- Try using whole-wheat or whole-grain bread, rice and pasta.
- When baking, replace 1/2 the white flour with whole-wheat flour.
Avoid overeating at the company party. Plan ahead!
- Eat a snack before the party to avoid facing all that delicious holiday food on an empty stomach.
- Exercise earlier in the day and burn off some of those calories in advance.
- Identify some favorite foods and plan ahead to indulge in a few of those items while filling up mostly on raw veggies and other, lighter items.
- Drink plenty of water. Often you feel hungrier if you are thirsty. Also, avoid the alcoholic beverages – they encourage you to munch as you are uninhibited.
- Find a coworker who also wants to avoid that holiday weight gain and agree to help one another resist temptation.
Don’t over do it at a big dinner. Avoid overeating by:
- Drinking plenty of water during the festivities to keep feeling full.
- Try to concentrate on non-food activities. Watch the big football game, catch up with cousins from out of town or play a game of chase with the kids in the backyard.
- Bring a lighter holiday recipe to the event to introduce family to the idea.
- Fill up on the lighter and healthier items on the buffet table. Pick pretzels instead of chips, fruit rather than heavy desserts and grilled or baked meats instead of fried items.
- Use the smallest available plate to avoid piling up large portions of anything.
- Don’t go back for seconds.
- Politely refuse to take home leftovers, especially of rich, fattening holiday food.
Most likely we’ll all indulge a little. Don’t feel guilty. Keep up with your exercise routine to burn off some of the extra calories consumed. If you aren’t already exercising consider trying to add a 30-minute walk to your schedule, even if it’s only three days a week. With a little planning and a few smart recipe tips, healthy holiday eating doesn’t have to be outside your grasp.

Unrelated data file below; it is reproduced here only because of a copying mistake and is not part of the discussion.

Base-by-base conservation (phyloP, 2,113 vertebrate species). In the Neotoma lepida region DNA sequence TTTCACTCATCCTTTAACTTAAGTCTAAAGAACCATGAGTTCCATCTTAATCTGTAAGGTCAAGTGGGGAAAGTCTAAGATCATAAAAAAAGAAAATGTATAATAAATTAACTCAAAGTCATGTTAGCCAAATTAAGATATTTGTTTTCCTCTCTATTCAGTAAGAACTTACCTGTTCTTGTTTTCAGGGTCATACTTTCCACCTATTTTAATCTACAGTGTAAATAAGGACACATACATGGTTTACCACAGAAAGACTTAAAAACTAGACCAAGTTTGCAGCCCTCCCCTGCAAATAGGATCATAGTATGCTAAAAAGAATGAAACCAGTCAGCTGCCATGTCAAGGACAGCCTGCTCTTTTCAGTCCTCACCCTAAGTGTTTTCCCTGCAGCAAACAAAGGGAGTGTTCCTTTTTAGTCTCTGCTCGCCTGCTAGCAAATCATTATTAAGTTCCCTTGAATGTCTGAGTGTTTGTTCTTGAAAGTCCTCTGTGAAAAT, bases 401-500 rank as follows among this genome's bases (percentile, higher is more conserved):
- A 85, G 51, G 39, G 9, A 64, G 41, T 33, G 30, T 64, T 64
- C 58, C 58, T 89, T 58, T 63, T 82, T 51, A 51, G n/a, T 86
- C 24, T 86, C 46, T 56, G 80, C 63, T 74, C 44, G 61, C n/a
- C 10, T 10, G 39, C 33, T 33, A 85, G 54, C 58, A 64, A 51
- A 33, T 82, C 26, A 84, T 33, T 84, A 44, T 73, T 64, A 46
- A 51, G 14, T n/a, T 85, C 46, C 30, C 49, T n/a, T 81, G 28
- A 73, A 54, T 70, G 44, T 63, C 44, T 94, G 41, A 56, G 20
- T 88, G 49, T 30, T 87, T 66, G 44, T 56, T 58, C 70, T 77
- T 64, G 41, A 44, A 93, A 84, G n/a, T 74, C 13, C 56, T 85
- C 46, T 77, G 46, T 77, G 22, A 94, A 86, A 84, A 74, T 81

“When people start to exercise, there may be some muscle aches and pains, which are normal. But there are other aches and pains, such as joint pain, bone pain, muscle strains, and ligament or tendon strains, which are bad, and you should back off of because they’ll get worse if you ignore them.”
So start slow.
Always ease into an exercise plan to avoid injury. The recommendation is if you’re healthy, you can start exercising. Remember to start slow to avoid injury.
The American College of Sports Medicine recommends starting an exercise program slowly and listening to your body and to your doctor.
So with resolutions this year, set realistic goals, have fun, but above all else, listen to your body rather than ignoring it and pushing through the pain.